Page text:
More than 60 interested people attended Wheaton College Professor Mark LeBlanc’s lecture on March 15th, which used new modes for e-book storytelling to illustrate his grandfather’s time in World War I. The multi-media lecture was jointly sponsored by CFFK and Performance at St. Paul’s.
Professor LeBlanc is living in the Artist in Residence home in Key West, jointly owned and managed by CFFK and Wheaton College. The residence is the former Barbara Kellner house and property, which was left to CFFK and Wheaton when she passed away in June 2013. Today it is an Artist in Residence for Wheaton College music and art students and faculty.
“We are honored to share Barbara Kellner’s generous legacy with our faculty and students,” says Wheaton Provost Linda Eisenmann.
Professor LeBlanc, the Meneely Professor of Computer Science at Wheaton, is the first Artist in Residence to live in the home. His lecture, titled “The Great War: One Man’s Journey from Maine to France and Somehow Back Again,” used his work in new modes for ebook storytelling to honor the 100th anniversary of his grandfather’s time in World War I. His work is based on National Archive research and a month-long trip to France.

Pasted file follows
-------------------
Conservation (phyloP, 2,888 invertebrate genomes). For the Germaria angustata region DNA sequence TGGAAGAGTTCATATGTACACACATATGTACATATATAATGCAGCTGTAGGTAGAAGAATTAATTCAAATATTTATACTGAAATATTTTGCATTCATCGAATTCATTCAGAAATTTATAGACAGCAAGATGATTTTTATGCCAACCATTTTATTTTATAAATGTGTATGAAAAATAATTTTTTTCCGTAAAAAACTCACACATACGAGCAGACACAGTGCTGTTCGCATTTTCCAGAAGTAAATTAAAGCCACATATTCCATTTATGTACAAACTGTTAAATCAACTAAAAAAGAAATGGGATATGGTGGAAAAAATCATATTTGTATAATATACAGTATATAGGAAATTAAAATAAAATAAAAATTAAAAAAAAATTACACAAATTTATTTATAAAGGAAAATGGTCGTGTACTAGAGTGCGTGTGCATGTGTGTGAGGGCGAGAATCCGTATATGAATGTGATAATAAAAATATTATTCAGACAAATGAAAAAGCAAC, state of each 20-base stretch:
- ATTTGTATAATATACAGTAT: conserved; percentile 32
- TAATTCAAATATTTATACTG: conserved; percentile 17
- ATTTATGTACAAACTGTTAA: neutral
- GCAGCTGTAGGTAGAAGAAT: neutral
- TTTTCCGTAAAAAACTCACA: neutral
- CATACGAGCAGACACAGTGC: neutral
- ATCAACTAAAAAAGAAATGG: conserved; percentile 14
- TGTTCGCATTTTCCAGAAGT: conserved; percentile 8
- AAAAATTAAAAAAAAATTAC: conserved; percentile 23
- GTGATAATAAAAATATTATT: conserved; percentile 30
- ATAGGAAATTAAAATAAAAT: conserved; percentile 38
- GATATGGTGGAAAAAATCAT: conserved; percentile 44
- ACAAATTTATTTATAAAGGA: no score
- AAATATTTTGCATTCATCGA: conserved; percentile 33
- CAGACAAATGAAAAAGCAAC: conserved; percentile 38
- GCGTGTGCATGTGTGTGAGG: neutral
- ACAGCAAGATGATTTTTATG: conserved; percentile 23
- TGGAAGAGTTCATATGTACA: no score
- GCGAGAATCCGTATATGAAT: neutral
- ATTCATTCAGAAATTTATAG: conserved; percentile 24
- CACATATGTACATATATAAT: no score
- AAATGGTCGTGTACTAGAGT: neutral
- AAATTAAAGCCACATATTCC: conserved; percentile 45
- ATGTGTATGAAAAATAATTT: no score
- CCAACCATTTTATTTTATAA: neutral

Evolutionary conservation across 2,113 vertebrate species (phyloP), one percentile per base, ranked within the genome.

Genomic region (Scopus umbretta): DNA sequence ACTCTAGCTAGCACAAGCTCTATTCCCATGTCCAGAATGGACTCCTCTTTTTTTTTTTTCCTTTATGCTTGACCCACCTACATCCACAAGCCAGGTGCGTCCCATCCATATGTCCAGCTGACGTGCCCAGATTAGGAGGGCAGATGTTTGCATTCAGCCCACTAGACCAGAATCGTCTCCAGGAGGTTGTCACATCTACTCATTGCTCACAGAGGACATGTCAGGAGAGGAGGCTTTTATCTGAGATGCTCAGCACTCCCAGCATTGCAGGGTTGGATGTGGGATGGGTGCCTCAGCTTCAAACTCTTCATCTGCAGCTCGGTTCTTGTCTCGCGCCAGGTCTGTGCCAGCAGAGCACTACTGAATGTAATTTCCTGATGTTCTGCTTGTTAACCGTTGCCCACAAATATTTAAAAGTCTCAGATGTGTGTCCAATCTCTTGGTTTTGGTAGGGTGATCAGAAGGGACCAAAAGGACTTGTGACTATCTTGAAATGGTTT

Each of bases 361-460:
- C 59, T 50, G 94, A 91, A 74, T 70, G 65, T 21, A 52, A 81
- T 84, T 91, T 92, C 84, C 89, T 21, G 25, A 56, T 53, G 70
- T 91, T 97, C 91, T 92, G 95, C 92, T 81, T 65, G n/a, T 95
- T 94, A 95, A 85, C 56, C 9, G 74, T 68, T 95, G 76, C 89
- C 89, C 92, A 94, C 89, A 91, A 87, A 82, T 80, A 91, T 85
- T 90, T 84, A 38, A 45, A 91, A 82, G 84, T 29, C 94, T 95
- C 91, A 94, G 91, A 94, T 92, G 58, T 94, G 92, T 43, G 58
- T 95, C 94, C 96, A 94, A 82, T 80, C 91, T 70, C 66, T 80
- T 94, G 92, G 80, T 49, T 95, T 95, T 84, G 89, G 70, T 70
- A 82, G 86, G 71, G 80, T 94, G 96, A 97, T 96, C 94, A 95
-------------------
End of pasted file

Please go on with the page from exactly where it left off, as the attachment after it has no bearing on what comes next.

Barbara Kellner moved to Key West in the 1970s and later became known as a true “Key West character” with a love of the arts. She left her Key West house and property in Old Town in an estate shared by CFFK and her alma mater, Wheaton College in Norton, MA. The house has been extensively renovated under CFFK’s management. The property features a new kitchen, updated wiring, appliances, and mechanicals, and completely new furnishings.
“Barbara Kellner’s generous bequest provides a truly special educational experience for Wheaton students and faculty,” says CFFK Board Secretary Susanne Woods, who was Provost and Professor of English Emerita at Wheaton at the time Barbara planned the gift. “The Artists in Residence program allows them to continue their own artistic pursuits while engaging in the rich cultural history of Key West and appreciating the subtropical eco-system of the Keys. It is a wonderful addition to Wheaton’s unique Connections Curriculum.”